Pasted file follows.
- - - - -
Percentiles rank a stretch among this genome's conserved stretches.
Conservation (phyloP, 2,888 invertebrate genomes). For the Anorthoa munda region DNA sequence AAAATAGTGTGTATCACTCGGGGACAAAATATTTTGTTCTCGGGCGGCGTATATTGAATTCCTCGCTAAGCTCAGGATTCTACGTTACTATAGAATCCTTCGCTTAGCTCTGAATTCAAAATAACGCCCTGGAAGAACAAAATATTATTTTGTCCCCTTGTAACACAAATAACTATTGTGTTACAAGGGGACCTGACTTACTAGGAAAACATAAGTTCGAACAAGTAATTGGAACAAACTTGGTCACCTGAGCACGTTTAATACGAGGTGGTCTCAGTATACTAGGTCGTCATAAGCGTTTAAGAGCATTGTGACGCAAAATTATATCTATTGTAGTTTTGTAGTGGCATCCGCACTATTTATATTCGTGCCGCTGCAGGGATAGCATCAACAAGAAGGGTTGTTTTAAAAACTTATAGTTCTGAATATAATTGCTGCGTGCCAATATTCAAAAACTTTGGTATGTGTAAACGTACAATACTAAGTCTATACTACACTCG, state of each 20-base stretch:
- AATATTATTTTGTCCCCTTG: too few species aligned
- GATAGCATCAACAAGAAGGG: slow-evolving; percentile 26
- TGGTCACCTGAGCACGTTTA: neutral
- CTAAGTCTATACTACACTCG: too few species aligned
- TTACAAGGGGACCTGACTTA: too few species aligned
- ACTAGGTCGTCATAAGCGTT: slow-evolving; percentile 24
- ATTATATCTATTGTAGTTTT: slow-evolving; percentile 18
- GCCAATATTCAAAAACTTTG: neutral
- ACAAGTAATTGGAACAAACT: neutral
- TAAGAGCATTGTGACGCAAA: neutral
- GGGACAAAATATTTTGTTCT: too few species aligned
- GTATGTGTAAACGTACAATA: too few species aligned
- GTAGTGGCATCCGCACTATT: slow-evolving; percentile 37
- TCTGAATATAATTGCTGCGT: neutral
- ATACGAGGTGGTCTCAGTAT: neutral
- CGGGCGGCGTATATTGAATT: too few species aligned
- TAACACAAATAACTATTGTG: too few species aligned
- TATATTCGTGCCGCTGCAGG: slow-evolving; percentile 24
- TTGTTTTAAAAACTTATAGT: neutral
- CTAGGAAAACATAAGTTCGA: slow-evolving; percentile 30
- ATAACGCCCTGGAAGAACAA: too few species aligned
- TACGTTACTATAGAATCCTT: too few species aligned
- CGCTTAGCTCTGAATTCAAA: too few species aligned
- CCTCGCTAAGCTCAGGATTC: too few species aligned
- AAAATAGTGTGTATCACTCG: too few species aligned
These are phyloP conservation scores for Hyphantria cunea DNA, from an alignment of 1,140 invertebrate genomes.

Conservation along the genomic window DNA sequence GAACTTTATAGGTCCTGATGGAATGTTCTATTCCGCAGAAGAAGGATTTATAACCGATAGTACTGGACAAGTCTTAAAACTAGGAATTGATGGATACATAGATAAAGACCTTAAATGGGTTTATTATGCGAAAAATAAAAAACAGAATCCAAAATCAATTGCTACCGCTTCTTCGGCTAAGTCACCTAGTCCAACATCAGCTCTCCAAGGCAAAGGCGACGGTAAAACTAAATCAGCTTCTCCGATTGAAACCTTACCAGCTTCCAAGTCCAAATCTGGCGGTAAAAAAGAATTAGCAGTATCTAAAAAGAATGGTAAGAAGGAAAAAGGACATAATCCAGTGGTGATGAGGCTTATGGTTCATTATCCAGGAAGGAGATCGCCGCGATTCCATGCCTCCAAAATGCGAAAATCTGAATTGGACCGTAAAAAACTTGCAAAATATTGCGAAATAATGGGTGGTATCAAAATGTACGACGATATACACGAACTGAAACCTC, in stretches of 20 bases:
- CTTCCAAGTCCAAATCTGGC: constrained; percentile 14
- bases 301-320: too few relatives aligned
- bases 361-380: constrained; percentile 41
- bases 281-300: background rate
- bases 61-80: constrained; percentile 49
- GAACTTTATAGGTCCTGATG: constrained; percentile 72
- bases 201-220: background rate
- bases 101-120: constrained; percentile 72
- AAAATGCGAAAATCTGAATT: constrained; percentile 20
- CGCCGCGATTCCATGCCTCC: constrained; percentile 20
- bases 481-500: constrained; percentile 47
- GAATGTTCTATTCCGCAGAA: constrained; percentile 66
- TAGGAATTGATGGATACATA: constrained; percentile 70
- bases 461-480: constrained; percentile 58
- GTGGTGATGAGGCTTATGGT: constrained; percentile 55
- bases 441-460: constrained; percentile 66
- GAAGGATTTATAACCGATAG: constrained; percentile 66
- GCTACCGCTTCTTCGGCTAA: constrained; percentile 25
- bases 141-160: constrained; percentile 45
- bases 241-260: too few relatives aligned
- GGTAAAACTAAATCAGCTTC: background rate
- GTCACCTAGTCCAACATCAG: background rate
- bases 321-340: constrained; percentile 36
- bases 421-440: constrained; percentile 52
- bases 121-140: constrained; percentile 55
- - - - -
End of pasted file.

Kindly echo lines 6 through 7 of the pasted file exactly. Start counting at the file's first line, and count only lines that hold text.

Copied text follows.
- CTAAGTCTATACTACACTCG: too few species aligned
- TTACAAGGGGACCTGACTTA: too few species aligned